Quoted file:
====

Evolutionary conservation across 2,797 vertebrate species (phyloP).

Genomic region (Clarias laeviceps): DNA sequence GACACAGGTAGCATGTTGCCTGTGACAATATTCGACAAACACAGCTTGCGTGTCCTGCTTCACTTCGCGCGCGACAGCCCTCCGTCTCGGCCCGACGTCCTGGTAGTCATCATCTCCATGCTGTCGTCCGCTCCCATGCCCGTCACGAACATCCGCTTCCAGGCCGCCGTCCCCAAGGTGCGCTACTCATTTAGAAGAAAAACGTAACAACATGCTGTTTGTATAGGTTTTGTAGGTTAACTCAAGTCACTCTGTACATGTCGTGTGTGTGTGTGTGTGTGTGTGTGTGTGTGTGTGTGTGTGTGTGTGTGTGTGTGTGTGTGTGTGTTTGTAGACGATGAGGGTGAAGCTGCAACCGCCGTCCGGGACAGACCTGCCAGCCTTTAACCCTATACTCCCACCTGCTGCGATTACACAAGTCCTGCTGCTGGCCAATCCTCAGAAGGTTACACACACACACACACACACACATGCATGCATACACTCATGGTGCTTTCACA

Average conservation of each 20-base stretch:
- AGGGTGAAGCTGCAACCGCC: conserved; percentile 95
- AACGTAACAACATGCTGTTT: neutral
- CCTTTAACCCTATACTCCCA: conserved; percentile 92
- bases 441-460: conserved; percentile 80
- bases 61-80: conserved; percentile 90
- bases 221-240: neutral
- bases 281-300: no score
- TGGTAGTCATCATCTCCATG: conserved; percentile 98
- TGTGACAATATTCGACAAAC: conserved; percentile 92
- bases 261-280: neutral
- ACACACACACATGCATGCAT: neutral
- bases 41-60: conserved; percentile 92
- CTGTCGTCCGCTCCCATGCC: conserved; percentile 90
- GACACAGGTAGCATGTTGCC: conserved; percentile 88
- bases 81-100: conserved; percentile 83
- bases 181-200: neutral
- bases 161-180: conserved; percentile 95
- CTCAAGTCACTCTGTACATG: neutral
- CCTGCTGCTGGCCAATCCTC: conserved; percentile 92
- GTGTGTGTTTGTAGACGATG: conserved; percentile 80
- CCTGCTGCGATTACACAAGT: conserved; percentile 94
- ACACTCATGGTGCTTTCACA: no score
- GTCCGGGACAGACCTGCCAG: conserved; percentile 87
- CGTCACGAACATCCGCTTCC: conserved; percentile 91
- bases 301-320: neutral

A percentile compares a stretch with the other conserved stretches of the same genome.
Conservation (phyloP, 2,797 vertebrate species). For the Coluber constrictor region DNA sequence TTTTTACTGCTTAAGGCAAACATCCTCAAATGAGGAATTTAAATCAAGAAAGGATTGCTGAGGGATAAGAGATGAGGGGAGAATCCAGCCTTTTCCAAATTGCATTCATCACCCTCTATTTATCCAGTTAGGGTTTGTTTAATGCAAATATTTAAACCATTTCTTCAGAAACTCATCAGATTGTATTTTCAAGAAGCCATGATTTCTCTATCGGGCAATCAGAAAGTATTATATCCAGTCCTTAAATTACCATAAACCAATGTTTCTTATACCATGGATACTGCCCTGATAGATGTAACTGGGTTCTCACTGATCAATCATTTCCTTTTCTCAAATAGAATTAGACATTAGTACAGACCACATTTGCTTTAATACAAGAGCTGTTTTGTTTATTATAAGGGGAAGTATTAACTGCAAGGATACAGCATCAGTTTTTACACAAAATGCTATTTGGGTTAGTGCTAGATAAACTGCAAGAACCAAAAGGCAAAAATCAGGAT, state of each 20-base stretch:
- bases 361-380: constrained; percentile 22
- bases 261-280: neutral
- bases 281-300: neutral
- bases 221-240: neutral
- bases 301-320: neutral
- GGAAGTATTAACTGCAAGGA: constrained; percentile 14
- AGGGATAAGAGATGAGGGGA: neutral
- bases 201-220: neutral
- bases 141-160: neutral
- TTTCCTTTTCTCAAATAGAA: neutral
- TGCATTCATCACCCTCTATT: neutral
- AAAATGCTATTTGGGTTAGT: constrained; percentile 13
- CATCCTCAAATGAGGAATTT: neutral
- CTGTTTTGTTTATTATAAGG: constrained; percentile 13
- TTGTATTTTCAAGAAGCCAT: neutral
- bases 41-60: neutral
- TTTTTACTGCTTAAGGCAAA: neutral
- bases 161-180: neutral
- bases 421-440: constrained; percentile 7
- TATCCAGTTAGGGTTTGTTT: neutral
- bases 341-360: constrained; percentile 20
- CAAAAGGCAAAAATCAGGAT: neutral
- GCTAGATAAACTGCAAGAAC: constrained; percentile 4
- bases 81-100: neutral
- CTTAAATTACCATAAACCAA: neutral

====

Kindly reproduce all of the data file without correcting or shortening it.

Evolutionary conservation across 2,797 vertebrate species (phyloP).

Genomic region (Clarias laeviceps): DNA sequence GACACAGGTAGCATGTTGCCTGTGACAATATTCGACAAACACAGCTTGCGTGTCCTGCTTCACTTCGCGCGCGACAGCCCTCCGTCTCGGCCCGACGTCCTGGTAGTCATCATCTCCATGCTGTCGTCCGCTCCCATGCCCGTCACGAACATCCGCTTCCAGGCCGCCGTCCCCAAGGTGCGCTACTCATTTAGAAGAAAAACGTAACAACATGCTGTTTGTATAGGTTTTGTAGGTTAACTCAAGTCACTCTGTACATGTCGTGTGTGTGTGTGTGTGTGTGTGTGTGTGTGTGTGTGTGTGTGTGTGTGTGTGTGTGTGTGTGTGTTTGTAGACGATGAGGGTGAAGCTGCAACCGCCGTCCGGGACAGACCTGCCAGCCTTTAACCCTATACTCCCACCTGCTGCGATTACACAAGTCCTGCTGCTGGCCAATCCTCAGAAGGTTACACACACACACACACACACACATGCATGCATACACTCATGGTGCTTTCACA

Average conservation of each 20-base stretch:
- AGGGTGAAGCTGCAACCGCC: conserved; percentile 95
- AACGTAACAACATGCTGTTT: neutral
- CCTTTAACCCTATACTCCCA: conserved; percentile 92
- bases 441-460: conserved; percentile 80
- bases 61-80: conserved; percentile 90
- bases 221-240: neutral
- bases 281-300: no score
- TGGTAGTCATCATCTCCATG: conserved; percentile 98
- TGTGACAATATTCGACAAAC: conserved; percentile 92
- bases 261-280: neutral
- ACACACACACATGCATGCAT: neutral
- bases 41-60: conserved; percentile 92
- CTGTCGTCCGCTCCCATGCC: conserved; percentile 90
- GACACAGGTAGCATGTTGCC: conserved; percentile 88
- bases 81-100: conserved; percentile 83
- bases 181-200: neutral
- bases 161-180: conserved; percentile 95
- CTCAAGTCACTCTGTACATG: neutral
- CCTGCTGCTGGCCAATCCTC: conserved; percentile 92
- GTGTGTGTTTGTAGACGATG: conserved; percentile 80
- CCTGCTGCGATTACACAAGT: conserved; percentile 94
- ACACTCATGGTGCTTTCACA: no score
- GTCCGGGACAGACCTGCCAG: conserved; percentile 87
- CGTCACGAACATCCGCTTCC: conserved; percentile 91
- bases 301-320: neutral

A percentile compares a stretch with the other conserved stretches of the same genome.
Conservation (phyloP, 2,797 vertebrate species). For the Coluber constrictor region DNA sequence TTTTTACTGCTTAAGGCAAACATCCTCAAATGAGGAATTTAAATCAAGAAAGGATTGCTGAGGGATAAGAGATGAGGGGAGAATCCAGCCTTTTCCAAATTGCATTCATCACCCTCTATTTATCCAGTTAGGGTTTGTTTAATGCAAATATTTAAACCATTTCTTCAGAAACTCATCAGATTGTATTTTCAAGAAGCCATGATTTCTCTATCGGGCAATCAGAAAGTATTATATCCAGTCCTTAAATTACCATAAACCAATGTTTCTTATACCATGGATACTGCCCTGATAGATGTAACTGGGTTCTCACTGATCAATCATTTCCTTTTCTCAAATAGAATTAGACATTAGTACAGACCACATTTGCTTTAATACAAGAGCTGTTTTGTTTATTATAAGGGGAAGTATTAACTGCAAGGATACAGCATCAGTTTTTACACAAAATGCTATTTGGGTTAGTGCTAGATAAACTGCAAGAACCAAAAGGCAAAAATCAGGAT, state of each 20-base stretch:
- bases 361-380: constrained; percentile 22
- bases 261-280: neutral
- bases 281-300: neutral
- bases 221-240: neutral
- bases 301-320: neutral
- GGAAGTATTAACTGCAAGGA: constrained; percentile 14
- AGGGATAAGAGATGAGGGGA: neutral
- bases 201-220: neutral
- bases 141-160: neutral
- TTTCCTTTTCTCAAATAGAA: neutral
- TGCATTCATCACCCTCTATT: neutral
- AAAATGCTATTTGGGTTAGT: constrained; percentile 13
- CATCCTCAAATGAGGAATTT: neutral
- CTGTTTTGTTTATTATAAGG: constrained; percentile 13
- TTGTATTTTCAAGAAGCCAT: neutral
- bases 41-60: neutral
- TTTTTACTGCTTAAGGCAAA: neutral
- bases 161-180: neutral
- bases 421-440: constrained; percentile 7
- TATCCAGTTAGGGTTTGTTT: neutral
- bases 341-360: constrained; percentile 20
- CAAAAGGCAAAAATCAGGAT: neutral
- GCTAGATAAACTGCAAGAAC: constrained; percentile 4
- bases 81-100: neutral
- CTTAAATTACCATAAACCAA: neutral